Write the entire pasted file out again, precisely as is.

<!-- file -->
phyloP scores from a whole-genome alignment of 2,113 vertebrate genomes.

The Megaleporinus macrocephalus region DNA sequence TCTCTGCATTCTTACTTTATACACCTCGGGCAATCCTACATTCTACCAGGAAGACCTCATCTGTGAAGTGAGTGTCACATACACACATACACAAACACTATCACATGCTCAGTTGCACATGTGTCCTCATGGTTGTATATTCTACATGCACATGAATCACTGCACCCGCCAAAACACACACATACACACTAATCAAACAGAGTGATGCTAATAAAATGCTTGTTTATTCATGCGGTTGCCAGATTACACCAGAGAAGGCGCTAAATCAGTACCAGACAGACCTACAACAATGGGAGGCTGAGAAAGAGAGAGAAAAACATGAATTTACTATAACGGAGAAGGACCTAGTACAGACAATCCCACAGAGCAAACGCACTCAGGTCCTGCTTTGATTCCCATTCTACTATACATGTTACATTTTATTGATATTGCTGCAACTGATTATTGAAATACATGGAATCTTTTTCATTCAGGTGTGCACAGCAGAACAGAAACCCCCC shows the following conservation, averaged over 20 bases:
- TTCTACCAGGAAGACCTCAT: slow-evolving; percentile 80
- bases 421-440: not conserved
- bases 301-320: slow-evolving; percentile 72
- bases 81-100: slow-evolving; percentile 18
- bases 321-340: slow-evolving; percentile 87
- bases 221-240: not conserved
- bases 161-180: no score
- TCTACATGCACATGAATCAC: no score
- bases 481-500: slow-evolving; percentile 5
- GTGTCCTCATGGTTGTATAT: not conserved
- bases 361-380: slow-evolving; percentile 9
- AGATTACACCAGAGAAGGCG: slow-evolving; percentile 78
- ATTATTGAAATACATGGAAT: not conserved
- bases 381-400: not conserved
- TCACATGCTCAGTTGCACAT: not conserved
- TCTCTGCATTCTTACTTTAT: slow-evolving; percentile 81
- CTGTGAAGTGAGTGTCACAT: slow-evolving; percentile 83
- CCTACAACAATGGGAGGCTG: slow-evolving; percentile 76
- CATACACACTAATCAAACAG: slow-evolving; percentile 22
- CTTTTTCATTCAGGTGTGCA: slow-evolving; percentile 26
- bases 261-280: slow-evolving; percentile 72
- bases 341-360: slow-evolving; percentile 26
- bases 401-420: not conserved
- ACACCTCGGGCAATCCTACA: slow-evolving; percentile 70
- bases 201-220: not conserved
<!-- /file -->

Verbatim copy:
phyloP scores from a whole-genome alignment of 2,113 vertebrate genomes.

The Megaleporinus macrocephalus region DNA sequence TCTCTGCATTCTTACTTTATACACCTCGGGCAATCCTACATTCTACCAGGAAGACCTCATCTGTGAAGTGAGTGTCACATACACACATACACAAACACTATCACATGCTCAGTTGCACATGTGTCCTCATGGTTGTATATTCTACATGCACATGAATCACTGCACCCGCCAAAACACACACATACACACTAATCAAACAGAGTGATGCTAATAAAATGCTTGTTTATTCATGCGGTTGCCAGATTACACCAGAGAAGGCGCTAAATCAGTACCAGACAGACCTACAACAATGGGAGGCTGAGAAAGAGAGAGAAAAACATGAATTTACTATAACGGAGAAGGACCTAGTACAGACAATCCCACAGAGCAAACGCACTCAGGTCCTGCTTTGATTCCCATTCTACTATACATGTTACATTTTATTGATATTGCTGCAACTGATTATTGAAATACATGGAATCTTTTTCATTCAGGTGTGCACAGCAGAACAGAAACCCCCC shows the following conservation, averaged over 20 bases:
- TTCTACCAGGAAGACCTCAT: slow-evolving; percentile 80
- bases 421-440: not conserved
- bases 301-320: slow-evolving; percentile 72
- bases 81-100: slow-evolving; percentile 18
- bases 321-340: slow-evolving; percentile 87
- bases 221-240: not conserved
- bases 161-180: no score
- TCTACATGCACATGAATCAC: no score
- bases 481-500: slow-evolving; percentile 5
- GTGTCCTCATGGTTGTATAT: not conserved
- bases 361-380: slow-evolving; percentile 9
- AGATTACACCAGAGAAGGCG: slow-evolving; percentile 78
- ATTATTGAAATACATGGAAT: not conserved
- bases 381-400: not conserved
- TCACATGCTCAGTTGCACAT: not conserved
- TCTCTGCATTCTTACTTTAT: slow-evolving; percentile 81
- CTGTGAAGTGAGTGTCACAT: slow-evolving; percentile 83
- CCTACAACAATGGGAGGCTG: slow-evolving; percentile 76
- CATACACACTAATCAAACAG: slow-evolving; percentile 22
- CTTTTTCATTCAGGTGTGCA: slow-evolving; percentile 26
- bases 261-280: slow-evolving; percentile 72
- bases 341-360: slow-evolving; percentile 26
- bases 401-420: not conserved
- ACACCTCGGGCAATCCTACA: slow-evolving; percentile 70
- bases 201-220: not conserved